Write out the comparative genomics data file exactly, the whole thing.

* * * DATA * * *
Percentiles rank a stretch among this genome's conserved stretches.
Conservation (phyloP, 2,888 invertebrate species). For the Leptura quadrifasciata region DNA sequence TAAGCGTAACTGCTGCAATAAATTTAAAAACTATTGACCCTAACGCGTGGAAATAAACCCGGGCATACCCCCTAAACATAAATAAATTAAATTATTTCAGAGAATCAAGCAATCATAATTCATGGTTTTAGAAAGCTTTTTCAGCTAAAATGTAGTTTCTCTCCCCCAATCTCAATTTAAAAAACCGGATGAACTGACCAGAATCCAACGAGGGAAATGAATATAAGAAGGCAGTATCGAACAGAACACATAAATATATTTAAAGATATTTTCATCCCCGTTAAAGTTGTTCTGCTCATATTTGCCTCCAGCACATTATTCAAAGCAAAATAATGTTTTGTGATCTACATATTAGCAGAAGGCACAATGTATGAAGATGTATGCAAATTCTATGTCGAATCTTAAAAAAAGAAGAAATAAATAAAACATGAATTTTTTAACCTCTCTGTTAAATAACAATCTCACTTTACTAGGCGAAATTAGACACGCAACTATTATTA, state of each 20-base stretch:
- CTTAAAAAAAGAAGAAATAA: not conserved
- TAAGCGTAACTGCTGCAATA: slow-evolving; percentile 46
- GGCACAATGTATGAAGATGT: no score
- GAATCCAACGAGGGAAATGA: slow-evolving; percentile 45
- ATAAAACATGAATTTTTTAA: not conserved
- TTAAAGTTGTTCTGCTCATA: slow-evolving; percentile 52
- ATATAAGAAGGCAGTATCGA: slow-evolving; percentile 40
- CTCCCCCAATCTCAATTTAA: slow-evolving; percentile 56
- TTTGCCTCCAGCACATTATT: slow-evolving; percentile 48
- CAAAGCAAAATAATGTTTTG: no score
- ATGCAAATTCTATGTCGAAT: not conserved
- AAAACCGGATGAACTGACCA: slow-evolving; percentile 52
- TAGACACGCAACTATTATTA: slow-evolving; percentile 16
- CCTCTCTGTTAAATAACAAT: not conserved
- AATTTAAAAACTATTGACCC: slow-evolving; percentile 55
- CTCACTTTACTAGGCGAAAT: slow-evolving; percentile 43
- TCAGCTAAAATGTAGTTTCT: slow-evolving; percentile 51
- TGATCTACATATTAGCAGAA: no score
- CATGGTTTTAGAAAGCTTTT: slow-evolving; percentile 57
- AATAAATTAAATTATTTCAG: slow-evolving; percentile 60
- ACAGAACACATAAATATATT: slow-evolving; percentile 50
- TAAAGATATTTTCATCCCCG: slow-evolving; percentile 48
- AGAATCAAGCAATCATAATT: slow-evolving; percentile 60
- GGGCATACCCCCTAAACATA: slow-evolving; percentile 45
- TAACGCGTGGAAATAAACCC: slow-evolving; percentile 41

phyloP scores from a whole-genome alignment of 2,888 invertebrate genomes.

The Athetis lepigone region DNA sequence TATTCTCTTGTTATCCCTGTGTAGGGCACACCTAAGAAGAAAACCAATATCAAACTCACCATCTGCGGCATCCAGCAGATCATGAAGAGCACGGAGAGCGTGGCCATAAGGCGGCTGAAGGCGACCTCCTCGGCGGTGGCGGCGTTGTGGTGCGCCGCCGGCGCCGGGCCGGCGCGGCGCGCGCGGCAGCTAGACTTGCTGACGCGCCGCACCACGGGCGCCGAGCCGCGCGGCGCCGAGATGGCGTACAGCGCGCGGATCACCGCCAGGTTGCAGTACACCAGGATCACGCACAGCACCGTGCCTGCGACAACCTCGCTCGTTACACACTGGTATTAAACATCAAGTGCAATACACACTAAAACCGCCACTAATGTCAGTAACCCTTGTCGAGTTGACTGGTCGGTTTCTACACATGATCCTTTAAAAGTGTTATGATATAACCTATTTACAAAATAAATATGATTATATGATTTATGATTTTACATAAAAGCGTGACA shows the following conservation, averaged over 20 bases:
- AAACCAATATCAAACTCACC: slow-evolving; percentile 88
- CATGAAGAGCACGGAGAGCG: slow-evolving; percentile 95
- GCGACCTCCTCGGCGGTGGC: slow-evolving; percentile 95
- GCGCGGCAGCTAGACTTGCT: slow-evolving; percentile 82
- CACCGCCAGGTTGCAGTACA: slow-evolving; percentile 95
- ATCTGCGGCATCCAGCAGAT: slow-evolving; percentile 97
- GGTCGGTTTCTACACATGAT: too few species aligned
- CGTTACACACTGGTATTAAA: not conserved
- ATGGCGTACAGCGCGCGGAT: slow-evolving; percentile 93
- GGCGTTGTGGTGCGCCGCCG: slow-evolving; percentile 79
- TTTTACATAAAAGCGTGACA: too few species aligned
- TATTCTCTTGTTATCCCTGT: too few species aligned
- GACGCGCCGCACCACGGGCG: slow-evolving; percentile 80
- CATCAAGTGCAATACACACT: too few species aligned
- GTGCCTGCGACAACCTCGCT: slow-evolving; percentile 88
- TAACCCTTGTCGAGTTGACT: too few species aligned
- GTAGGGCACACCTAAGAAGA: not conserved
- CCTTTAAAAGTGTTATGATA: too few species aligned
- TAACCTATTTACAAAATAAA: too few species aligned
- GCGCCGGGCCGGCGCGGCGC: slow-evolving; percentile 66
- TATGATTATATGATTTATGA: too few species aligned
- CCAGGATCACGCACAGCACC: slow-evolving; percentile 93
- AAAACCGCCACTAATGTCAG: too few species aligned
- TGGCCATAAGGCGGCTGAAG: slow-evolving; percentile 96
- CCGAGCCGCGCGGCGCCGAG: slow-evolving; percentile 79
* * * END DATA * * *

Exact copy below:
Percentiles rank a stretch among this genome's conserved stretches.
Conservation (phyloP, 2,888 invertebrate species). For the Leptura quadrifasciata region DNA sequence TAAGCGTAACTGCTGCAATAAATTTAAAAACTATTGACCCTAACGCGTGGAAATAAACCCGGGCATACCCCCTAAACATAAATAAATTAAATTATTTCAGAGAATCAAGCAATCATAATTCATGGTTTTAGAAAGCTTTTTCAGCTAAAATGTAGTTTCTCTCCCCCAATCTCAATTTAAAAAACCGGATGAACTGACCAGAATCCAACGAGGGAAATGAATATAAGAAGGCAGTATCGAACAGAACACATAAATATATTTAAAGATATTTTCATCCCCGTTAAAGTTGTTCTGCTCATATTTGCCTCCAGCACATTATTCAAAGCAAAATAATGTTTTGTGATCTACATATTAGCAGAAGGCACAATGTATGAAGATGTATGCAAATTCTATGTCGAATCTTAAAAAAAGAAGAAATAAATAAAACATGAATTTTTTAACCTCTCTGTTAAATAACAATCTCACTTTACTAGGCGAAATTAGACACGCAACTATTATTA, state of each 20-base stretch:
- CTTAAAAAAAGAAGAAATAA: not conserved
- TAAGCGTAACTGCTGCAATA: slow-evolving; percentile 46
- GGCACAATGTATGAAGATGT: no score
- GAATCCAACGAGGGAAATGA: slow-evolving; percentile 45
- ATAAAACATGAATTTTTTAA: not conserved
- TTAAAGTTGTTCTGCTCATA: slow-evolving; percentile 52
- ATATAAGAAGGCAGTATCGA: slow-evolving; percentile 40
- CTCCCCCAATCTCAATTTAA: slow-evolving; percentile 56
- TTTGCCTCCAGCACATTATT: slow-evolving; percentile 48
- CAAAGCAAAATAATGTTTTG: no score
- ATGCAAATTCTATGTCGAAT: not conserved
- AAAACCGGATGAACTGACCA: slow-evolving; percentile 52
- TAGACACGCAACTATTATTA: slow-evolving; percentile 16
- CCTCTCTGTTAAATAACAAT: not conserved
- AATTTAAAAACTATTGACCC: slow-evolving; percentile 55
- CTCACTTTACTAGGCGAAAT: slow-evolving; percentile 43
- TCAGCTAAAATGTAGTTTCT: slow-evolving; percentile 51
- TGATCTACATATTAGCAGAA: no score
- CATGGTTTTAGAAAGCTTTT: slow-evolving; percentile 57
- AATAAATTAAATTATTTCAG: slow-evolving; percentile 60
- ACAGAACACATAAATATATT: slow-evolving; percentile 50
- TAAAGATATTTTCATCCCCG: slow-evolving; percentile 48
- AGAATCAAGCAATCATAATT: slow-evolving; percentile 60
- GGGCATACCCCCTAAACATA: slow-evolving; percentile 45
- TAACGCGTGGAAATAAACCC: slow-evolving; percentile 41

phyloP scores from a whole-genome alignment of 2,888 invertebrate genomes.

The Athetis lepigone region DNA sequence TATTCTCTTGTTATCCCTGTGTAGGGCACACCTAAGAAGAAAACCAATATCAAACTCACCATCTGCGGCATCCAGCAGATCATGAAGAGCACGGAGAGCGTGGCCATAAGGCGGCTGAAGGCGACCTCCTCGGCGGTGGCGGCGTTGTGGTGCGCCGCCGGCGCCGGGCCGGCGCGGCGCGCGCGGCAGCTAGACTTGCTGACGCGCCGCACCACGGGCGCCGAGCCGCGCGGCGCCGAGATGGCGTACAGCGCGCGGATCACCGCCAGGTTGCAGTACACCAGGATCACGCACAGCACCGTGCCTGCGACAACCTCGCTCGTTACACACTGGTATTAAACATCAAGTGCAATACACACTAAAACCGCCACTAATGTCAGTAACCCTTGTCGAGTTGACTGGTCGGTTTCTACACATGATCCTTTAAAAGTGTTATGATATAACCTATTTACAAAATAAATATGATTATATGATTTATGATTTTACATAAAAGCGTGACA shows the following conservation, averaged over 20 bases:
- AAACCAATATCAAACTCACC: slow-evolving; percentile 88
- CATGAAGAGCACGGAGAGCG: slow-evolving; percentile 95
- GCGACCTCCTCGGCGGTGGC: slow-evolving; percentile 95
- GCGCGGCAGCTAGACTTGCT: slow-evolving; percentile 82
- CACCGCCAGGTTGCAGTACA: slow-evolving; percentile 95
- ATCTGCGGCATCCAGCAGAT: slow-evolving; percentile 97
- GGTCGGTTTCTACACATGAT: too few species aligned
- CGTTACACACTGGTATTAAA: not conserved
- ATGGCGTACAGCGCGCGGAT: slow-evolving; percentile 93
- GGCGTTGTGGTGCGCCGCCG: slow-evolving; percentile 79
- TTTTACATAAAAGCGTGACA: too few species aligned
- TATTCTCTTGTTATCCCTGT: too few species aligned
- GACGCGCCGCACCACGGGCG: slow-evolving; percentile 80
- CATCAAGTGCAATACACACT: too few species aligned
- GTGCCTGCGACAACCTCGCT: slow-evolving; percentile 88
- TAACCCTTGTCGAGTTGACT: too few species aligned
- GTAGGGCACACCTAAGAAGA: not conserved
- CCTTTAAAAGTGTTATGATA: too few species aligned
- TAACCTATTTACAAAATAAA: too few species aligned
- GCGCCGGGCCGGCGCGGCGC: slow-evolving; percentile 66
- TATGATTATATGATTTATGA: too few species aligned
- CCAGGATCACGCACAGCACC: slow-evolving; percentile 93
- AAAACCGCCACTAATGTCAG: too few species aligned
- TGGCCATAAGGCGGCTGAAG: slow-evolving; percentile 96
- CCGAGCCGCGCGGCGCCGAG: slow-evolving; percentile 79